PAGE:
If you’re studying (or planning to study) the field of organizational leadership, you’re sure to come across the concept of “wicked problems”, or problems that have no straightforward solution. So what is a "Wicked Problem?" In the ever-evolving business world, organizational leaders are often required to solve problems that they have never encountered or even thought about previously. Some of these roadblocks may be “tame problems,” or problems that can be challenging but are ultimately solvable. When faced with a tame problem, a leader can rely on precedents and processes to arrive at a solution. A wicked problem, on the other hand, has no clear answer and no “stopping point,” i.e. a point at which the problem is totally resolved.[i]
Examples of wicked problems you are already familiar with include crime, social injustice, natural disasters, and other seemingly uncontrollable issues. Society can work to lessen the effects of these problems, but there are no easy answers and no foreseeable point at which they will be completely fixed.
So how do wicked problems relate to organizational leadership?
As an organizational leader, you’ll likely encounter problems from time to time that raise questions rather than illuminate ready solutions. One example might be employee wellness. The sedentary life of the typical office worker, coupled with economic or work/life balance issues that may prevent employees from joining a gym and choosing a healthy diet, is a concern for many large organizations; however, there is no single initiative that a 1,000-person company can take to solve this issue. Cost and practicality get in the way of a total, perfect solution.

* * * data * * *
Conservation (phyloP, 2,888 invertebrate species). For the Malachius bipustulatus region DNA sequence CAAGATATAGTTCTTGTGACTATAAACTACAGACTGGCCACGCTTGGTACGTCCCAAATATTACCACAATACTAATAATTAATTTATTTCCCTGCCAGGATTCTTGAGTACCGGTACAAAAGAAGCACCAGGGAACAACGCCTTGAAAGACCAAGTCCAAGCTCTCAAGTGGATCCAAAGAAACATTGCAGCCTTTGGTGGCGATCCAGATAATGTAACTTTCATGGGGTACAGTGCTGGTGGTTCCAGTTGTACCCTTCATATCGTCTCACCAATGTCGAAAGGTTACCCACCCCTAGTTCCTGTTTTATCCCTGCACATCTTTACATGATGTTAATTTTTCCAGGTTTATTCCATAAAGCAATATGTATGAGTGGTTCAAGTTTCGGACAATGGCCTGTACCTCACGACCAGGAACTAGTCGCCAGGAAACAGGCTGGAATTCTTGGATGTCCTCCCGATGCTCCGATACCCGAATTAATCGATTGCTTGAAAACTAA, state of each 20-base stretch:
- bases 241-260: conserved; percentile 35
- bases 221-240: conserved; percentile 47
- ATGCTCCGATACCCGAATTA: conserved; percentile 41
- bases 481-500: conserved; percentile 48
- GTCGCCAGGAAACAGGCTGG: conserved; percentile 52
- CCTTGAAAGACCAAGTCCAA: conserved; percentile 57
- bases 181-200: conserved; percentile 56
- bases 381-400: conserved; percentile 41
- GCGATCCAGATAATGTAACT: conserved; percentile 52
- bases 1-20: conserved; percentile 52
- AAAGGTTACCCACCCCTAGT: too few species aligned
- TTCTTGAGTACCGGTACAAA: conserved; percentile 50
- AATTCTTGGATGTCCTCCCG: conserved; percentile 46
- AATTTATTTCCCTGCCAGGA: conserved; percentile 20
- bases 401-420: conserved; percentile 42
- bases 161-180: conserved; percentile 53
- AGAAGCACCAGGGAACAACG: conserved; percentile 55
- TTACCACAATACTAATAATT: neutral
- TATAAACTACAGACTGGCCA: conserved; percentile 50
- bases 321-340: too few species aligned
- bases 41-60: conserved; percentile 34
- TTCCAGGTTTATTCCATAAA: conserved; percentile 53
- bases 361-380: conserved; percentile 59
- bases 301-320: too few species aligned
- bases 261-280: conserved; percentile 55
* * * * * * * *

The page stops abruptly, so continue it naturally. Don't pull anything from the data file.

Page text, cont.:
Wicked problems can be approached by engaging in dialogue, considering diverse viewpoints, and identifying areas where there is room for change and improvement. This process is far from automatic and may seem like a vague or passive approach. In reality, solving a wicked problem requires strong leadership, creativity, and collaborative thinking.[ii]
Who are some leaders in the field of organizational leadership?
It shouldn’t come as a surprise that some of the top organizational leaders today are notable for their social and philanthropic contributions in addition to their business acumen. Leaders like Warren Buffet and Bill Gates are renowned for their work to reduce the impact of wicked problems like homelessness, disease, and lack of educational opportunities worldwide. Jeff Bezos of Amazon and Anne Mulcahy of Xerox are two other impressive leaders who, when faced with unprecedented business challenges, led their companies to success.[iii]
So what kinds of problems might you encounter in your potential future career as an organizational leader? The unique challenges you might face are pretty much impossible to predict, but you could probably expect to encounter a wicked problem or two during times of company change, restructuring, and growth. For strategic leaders, these problems present opportunities to seek innovation, empower your colleagues and employees, and make a positive difference in your organization.
[i]dur.ac.uk/resources/public.health/northeast2012/masterclass2/Keith_Grint_Wicked_Problems_Clumsy_Solutions_presentation1.pdf [ii] partners4change.org/wp-content/uploads/2012/01/wicked-problems.pdf [iii] forbes.com/sites/davidkwilliams/2012/07/24/top-10-list-the-greatest-living-business-leaders-today/